China was the second largest acute ischemic stroke (AIS) market, after the US, in 2017. The diagnosed incidence and prevalence of AIS in the country is slated to further increase due to rise in aging population and this presents an opportunity for stem cell therapy developers to penetrate the Chinese AIS market, says leading data and analytics company GlobalData.
According to the company’s survey, the diagnosed prevalence of AIS across the eight major markets (the 8MM: The US, France, Germany, Italy, Spain, the UK, Japan, and China) will increase from an estimated 18.0 million ischemic stroke patients in 2017 to 19.4 million by 2027.
Dr. Edit Kovalcsik, Healthcare Analyst at GlobalData, says: “In China alone, the prevalent cases of AIS will grow from 5.3 million in 2017 to 8 million in 2027. As a result, China will experience the biggest market growth after the US, despite the lack of the new products launching in this market.”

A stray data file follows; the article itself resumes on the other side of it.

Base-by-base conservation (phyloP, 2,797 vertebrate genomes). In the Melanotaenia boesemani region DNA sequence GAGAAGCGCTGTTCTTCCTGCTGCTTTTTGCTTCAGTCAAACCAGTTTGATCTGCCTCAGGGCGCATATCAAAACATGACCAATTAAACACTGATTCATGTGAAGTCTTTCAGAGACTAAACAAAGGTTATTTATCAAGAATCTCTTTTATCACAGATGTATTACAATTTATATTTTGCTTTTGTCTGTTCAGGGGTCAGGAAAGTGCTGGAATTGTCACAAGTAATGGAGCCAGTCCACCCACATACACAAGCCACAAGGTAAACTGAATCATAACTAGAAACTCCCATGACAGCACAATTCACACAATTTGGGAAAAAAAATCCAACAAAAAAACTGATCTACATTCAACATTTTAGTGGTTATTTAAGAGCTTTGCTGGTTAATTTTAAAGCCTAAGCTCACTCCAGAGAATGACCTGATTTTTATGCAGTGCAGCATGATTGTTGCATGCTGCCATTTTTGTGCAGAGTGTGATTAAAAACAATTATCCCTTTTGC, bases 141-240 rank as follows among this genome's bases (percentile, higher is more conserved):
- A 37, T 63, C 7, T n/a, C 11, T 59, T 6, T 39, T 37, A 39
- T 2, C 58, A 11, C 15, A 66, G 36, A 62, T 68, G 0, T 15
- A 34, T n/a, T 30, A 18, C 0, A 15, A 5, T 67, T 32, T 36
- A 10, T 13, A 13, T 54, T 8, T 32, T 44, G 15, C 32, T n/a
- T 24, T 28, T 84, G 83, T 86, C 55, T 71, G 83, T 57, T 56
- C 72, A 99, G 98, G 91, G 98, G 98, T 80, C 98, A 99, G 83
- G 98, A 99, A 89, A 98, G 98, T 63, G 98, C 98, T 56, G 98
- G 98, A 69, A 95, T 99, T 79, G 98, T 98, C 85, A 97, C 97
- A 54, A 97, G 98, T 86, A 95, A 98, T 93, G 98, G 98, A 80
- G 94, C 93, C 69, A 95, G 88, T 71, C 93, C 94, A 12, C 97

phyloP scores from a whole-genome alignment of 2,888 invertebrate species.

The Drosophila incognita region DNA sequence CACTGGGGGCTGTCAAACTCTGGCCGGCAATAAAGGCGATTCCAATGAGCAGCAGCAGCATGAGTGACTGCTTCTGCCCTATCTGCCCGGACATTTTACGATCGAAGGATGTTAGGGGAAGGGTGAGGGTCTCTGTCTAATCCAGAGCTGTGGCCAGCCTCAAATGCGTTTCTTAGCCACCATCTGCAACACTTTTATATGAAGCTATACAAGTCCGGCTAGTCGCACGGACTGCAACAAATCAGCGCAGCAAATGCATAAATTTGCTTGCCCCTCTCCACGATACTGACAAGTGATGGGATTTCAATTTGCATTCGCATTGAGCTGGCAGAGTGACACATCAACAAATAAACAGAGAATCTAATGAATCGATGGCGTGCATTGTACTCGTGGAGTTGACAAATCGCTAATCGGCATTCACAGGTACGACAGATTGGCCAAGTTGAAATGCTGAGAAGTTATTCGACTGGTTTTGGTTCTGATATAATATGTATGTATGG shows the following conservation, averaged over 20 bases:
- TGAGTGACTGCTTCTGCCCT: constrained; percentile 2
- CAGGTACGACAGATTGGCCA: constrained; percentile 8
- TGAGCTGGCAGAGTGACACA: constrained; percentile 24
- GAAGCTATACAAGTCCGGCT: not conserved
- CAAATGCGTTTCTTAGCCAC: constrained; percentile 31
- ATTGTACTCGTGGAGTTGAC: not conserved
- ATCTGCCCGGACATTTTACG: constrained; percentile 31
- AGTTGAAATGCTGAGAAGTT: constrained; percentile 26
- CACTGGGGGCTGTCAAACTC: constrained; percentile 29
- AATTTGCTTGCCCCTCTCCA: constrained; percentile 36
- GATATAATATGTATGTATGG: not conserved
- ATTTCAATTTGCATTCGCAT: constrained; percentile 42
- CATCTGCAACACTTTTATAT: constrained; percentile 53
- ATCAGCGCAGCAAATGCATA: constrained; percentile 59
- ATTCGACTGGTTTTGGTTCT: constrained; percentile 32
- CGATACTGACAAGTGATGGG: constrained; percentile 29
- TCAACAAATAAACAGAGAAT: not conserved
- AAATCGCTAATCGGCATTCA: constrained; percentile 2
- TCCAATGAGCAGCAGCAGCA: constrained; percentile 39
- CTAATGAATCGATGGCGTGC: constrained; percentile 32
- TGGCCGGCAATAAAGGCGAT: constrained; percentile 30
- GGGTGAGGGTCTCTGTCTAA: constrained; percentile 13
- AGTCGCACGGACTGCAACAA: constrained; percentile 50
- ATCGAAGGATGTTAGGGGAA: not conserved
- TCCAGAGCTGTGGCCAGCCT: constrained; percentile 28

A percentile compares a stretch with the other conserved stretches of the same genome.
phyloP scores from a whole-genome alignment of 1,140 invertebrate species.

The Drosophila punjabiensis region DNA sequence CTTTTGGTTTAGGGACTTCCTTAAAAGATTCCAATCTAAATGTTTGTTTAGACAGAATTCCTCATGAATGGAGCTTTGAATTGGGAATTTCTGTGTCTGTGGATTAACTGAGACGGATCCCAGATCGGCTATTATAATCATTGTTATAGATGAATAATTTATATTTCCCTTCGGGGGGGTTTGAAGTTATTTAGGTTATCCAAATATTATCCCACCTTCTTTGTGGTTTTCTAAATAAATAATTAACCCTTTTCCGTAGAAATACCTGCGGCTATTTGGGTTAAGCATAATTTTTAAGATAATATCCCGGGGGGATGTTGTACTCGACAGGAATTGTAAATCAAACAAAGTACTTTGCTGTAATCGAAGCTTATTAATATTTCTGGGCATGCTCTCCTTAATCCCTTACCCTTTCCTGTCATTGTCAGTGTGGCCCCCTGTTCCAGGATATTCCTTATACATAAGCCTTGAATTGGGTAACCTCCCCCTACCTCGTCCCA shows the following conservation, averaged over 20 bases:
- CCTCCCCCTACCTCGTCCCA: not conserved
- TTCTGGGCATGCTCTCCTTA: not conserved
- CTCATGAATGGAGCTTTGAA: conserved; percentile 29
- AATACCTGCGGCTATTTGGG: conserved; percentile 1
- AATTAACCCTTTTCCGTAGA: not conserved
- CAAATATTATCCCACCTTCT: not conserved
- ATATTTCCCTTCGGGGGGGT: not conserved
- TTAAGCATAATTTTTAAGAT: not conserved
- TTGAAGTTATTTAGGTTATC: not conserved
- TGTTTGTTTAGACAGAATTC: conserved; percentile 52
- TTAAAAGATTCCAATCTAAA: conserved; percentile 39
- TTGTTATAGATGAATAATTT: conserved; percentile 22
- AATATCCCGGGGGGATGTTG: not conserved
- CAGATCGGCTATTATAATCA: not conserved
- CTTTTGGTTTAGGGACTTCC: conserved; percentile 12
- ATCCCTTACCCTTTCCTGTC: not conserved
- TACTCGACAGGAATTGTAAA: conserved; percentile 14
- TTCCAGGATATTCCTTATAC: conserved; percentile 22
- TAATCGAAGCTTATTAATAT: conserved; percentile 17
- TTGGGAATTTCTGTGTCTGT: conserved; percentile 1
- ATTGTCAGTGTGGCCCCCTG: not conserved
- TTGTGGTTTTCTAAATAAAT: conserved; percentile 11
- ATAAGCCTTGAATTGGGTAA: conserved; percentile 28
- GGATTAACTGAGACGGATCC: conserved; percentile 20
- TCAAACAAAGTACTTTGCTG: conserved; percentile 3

However, the major barriers to the AIS market growth will be the availability of cheap and established anticoagulants such as warfarin, and the upcoming patent expiries of the branded non-vitamin K antagonist oral anticoagulants within 10 years, according to GlobalData analyst.
Dr. Kovalcsik adds: “Despite this, market sales will increase across the 8MM due to the increasing incidence and prevalence of AIS as well as the anticipated launches of novel, presumably highly priced, neuroprotective drugs and stem cell therapies.”
Despite the extended therapeutic time window for thrombolysis with Activase and implementation of endovascular treatment, scores of patients are still left with disabling neurological complications after a stroke. Poor neurological recovery following an AIS event is associated with great socioeconomic burden globally.
This reflects in the interview of key opinion leaders in China by GlobalData, in which after-stroke care has emerged as the biggest unmet need. Therefore there is need for drugs that could reduce disabilities and improve stroke outcomes, especially for those with chronic stroke requiring rehabilitation.
Kovalcsik concludes: “Organized after-stroke care is particularly poor in China, which results in a high proportion of AIS patients losing their ability to live independently. Developers have a great opportunity in the China AIS market to commercialize new products designed to improve stroke outcomes.”